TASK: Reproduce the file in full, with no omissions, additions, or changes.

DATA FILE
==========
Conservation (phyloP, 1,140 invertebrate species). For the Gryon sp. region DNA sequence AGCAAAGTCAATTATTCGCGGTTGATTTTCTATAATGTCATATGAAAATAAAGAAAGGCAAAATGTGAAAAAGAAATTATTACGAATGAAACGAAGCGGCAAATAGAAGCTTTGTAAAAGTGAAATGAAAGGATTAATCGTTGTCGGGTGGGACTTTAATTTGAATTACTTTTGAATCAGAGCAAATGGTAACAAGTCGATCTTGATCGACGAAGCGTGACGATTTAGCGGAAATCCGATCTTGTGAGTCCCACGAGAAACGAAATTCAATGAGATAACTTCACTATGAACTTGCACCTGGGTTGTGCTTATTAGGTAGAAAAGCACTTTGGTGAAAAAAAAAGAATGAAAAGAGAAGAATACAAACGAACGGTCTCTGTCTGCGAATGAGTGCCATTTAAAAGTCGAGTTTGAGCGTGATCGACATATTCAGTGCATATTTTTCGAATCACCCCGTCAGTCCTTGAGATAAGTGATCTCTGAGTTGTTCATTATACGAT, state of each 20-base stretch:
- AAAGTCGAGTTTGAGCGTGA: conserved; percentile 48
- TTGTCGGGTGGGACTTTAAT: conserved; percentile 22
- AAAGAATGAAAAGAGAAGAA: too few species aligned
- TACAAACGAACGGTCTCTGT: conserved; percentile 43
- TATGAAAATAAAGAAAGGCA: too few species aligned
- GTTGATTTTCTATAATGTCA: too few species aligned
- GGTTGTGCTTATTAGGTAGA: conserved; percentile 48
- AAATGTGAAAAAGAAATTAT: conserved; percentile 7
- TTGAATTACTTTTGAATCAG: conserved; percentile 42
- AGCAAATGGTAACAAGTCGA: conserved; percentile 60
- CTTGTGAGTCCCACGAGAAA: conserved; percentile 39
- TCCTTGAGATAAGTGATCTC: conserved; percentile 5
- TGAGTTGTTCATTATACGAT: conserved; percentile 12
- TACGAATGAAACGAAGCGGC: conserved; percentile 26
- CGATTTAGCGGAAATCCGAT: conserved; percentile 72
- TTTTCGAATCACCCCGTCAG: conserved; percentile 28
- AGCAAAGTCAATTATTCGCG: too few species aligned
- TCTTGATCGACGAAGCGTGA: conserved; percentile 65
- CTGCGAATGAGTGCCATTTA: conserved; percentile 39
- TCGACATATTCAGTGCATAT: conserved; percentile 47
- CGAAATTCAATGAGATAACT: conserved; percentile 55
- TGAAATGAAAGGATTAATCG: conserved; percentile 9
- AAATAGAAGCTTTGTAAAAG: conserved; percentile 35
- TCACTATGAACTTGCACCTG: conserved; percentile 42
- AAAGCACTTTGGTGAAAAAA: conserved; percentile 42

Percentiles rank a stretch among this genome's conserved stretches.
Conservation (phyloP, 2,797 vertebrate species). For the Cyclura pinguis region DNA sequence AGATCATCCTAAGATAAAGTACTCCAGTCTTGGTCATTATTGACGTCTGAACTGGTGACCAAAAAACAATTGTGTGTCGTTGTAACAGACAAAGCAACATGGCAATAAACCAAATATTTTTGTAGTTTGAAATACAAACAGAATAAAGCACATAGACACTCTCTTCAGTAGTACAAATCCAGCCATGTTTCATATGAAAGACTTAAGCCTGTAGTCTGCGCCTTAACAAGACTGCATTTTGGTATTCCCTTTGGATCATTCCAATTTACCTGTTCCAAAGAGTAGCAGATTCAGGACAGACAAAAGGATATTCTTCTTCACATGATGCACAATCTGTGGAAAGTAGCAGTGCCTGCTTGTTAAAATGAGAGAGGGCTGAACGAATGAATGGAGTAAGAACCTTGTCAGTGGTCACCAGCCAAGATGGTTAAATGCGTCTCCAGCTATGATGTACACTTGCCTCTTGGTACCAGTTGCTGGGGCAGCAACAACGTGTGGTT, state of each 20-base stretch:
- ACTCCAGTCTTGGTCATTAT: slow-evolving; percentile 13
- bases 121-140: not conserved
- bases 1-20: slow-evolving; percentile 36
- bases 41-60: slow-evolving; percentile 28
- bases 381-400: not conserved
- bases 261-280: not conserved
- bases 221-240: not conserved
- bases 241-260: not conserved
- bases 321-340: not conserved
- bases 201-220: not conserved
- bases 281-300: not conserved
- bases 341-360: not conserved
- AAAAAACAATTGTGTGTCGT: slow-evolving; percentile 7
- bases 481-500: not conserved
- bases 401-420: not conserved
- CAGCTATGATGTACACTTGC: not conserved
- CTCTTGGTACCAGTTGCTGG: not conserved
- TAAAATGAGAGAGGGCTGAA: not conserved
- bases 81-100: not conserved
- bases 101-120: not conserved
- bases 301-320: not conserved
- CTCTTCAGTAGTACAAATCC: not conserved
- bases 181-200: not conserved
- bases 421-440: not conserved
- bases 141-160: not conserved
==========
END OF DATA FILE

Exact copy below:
Conservation (phyloP, 1,140 invertebrate species). For the Gryon sp. region DNA sequence AGCAAAGTCAATTATTCGCGGTTGATTTTCTATAATGTCATATGAAAATAAAGAAAGGCAAAATGTGAAAAAGAAATTATTACGAATGAAACGAAGCGGCAAATAGAAGCTTTGTAAAAGTGAAATGAAAGGATTAATCGTTGTCGGGTGGGACTTTAATTTGAATTACTTTTGAATCAGAGCAAATGGTAACAAGTCGATCTTGATCGACGAAGCGTGACGATTTAGCGGAAATCCGATCTTGTGAGTCCCACGAGAAACGAAATTCAATGAGATAACTTCACTATGAACTTGCACCTGGGTTGTGCTTATTAGGTAGAAAAGCACTTTGGTGAAAAAAAAAGAATGAAAAGAGAAGAATACAAACGAACGGTCTCTGTCTGCGAATGAGTGCCATTTAAAAGTCGAGTTTGAGCGTGATCGACATATTCAGTGCATATTTTTCGAATCACCCCGTCAGTCCTTGAGATAAGTGATCTCTGAGTTGTTCATTATACGAT, state of each 20-base stretch:
- AAAGTCGAGTTTGAGCGTGA: conserved; percentile 48
- TTGTCGGGTGGGACTTTAAT: conserved; percentile 22
- AAAGAATGAAAAGAGAAGAA: too few species aligned
- TACAAACGAACGGTCTCTGT: conserved; percentile 43
- TATGAAAATAAAGAAAGGCA: too few species aligned
- GTTGATTTTCTATAATGTCA: too few species aligned
- GGTTGTGCTTATTAGGTAGA: conserved; percentile 48
- AAATGTGAAAAAGAAATTAT: conserved; percentile 7
- TTGAATTACTTTTGAATCAG: conserved; percentile 42
- AGCAAATGGTAACAAGTCGA: conserved; percentile 60
- CTTGTGAGTCCCACGAGAAA: conserved; percentile 39
- TCCTTGAGATAAGTGATCTC: conserved; percentile 5
- TGAGTTGTTCATTATACGAT: conserved; percentile 12
- TACGAATGAAACGAAGCGGC: conserved; percentile 26
- CGATTTAGCGGAAATCCGAT: conserved; percentile 72
- TTTTCGAATCACCCCGTCAG: conserved; percentile 28
- AGCAAAGTCAATTATTCGCG: too few species aligned
- TCTTGATCGACGAAGCGTGA: conserved; percentile 65
- CTGCGAATGAGTGCCATTTA: conserved; percentile 39
- TCGACATATTCAGTGCATAT: conserved; percentile 47
- CGAAATTCAATGAGATAACT: conserved; percentile 55
- TGAAATGAAAGGATTAATCG: conserved; percentile 9
- AAATAGAAGCTTTGTAAAAG: conserved; percentile 35
- TCACTATGAACTTGCACCTG: conserved; percentile 42
- AAAGCACTTTGGTGAAAAAA: conserved; percentile 42

Percentiles rank a stretch among this genome's conserved stretches.
Conservation (phyloP, 2,797 vertebrate species). For the Cyclura pinguis region DNA sequence AGATCATCCTAAGATAAAGTACTCCAGTCTTGGTCATTATTGACGTCTGAACTGGTGACCAAAAAACAATTGTGTGTCGTTGTAACAGACAAAGCAACATGGCAATAAACCAAATATTTTTGTAGTTTGAAATACAAACAGAATAAAGCACATAGACACTCTCTTCAGTAGTACAAATCCAGCCATGTTTCATATGAAAGACTTAAGCCTGTAGTCTGCGCCTTAACAAGACTGCATTTTGGTATTCCCTTTGGATCATTCCAATTTACCTGTTCCAAAGAGTAGCAGATTCAGGACAGACAAAAGGATATTCTTCTTCACATGATGCACAATCTGTGGAAAGTAGCAGTGCCTGCTTGTTAAAATGAGAGAGGGCTGAACGAATGAATGGAGTAAGAACCTTGTCAGTGGTCACCAGCCAAGATGGTTAAATGCGTCTCCAGCTATGATGTACACTTGCCTCTTGGTACCAGTTGCTGGGGCAGCAACAACGTGTGGTT, state of each 20-base stretch:
- ACTCCAGTCTTGGTCATTAT: slow-evolving; percentile 13
- bases 121-140: not conserved
- bases 1-20: slow-evolving; percentile 36
- bases 41-60: slow-evolving; percentile 28
- bases 381-400: not conserved
- bases 261-280: not conserved
- bases 221-240: not conserved
- bases 241-260: not conserved
- bases 321-340: not conserved
- bases 201-220: not conserved
- bases 281-300: not conserved
- bases 341-360: not conserved
- AAAAAACAATTGTGTGTCGT: slow-evolving; percentile 7
- bases 481-500: not conserved
- bases 401-420: not conserved
- CAGCTATGATGTACACTTGC: not conserved
- CTCTTGGTACCAGTTGCTGG: not conserved
- TAAAATGAGAGAGGGCTGAA: not conserved
- bases 81-100: not conserved
- bases 101-120: not conserved
- bases 301-320: not conserved
- CTCTTCAGTAGTACAAATCC: not conserved
- bases 181-200: not conserved
- bases 421-440: not conserved
- bases 141-160: not conserved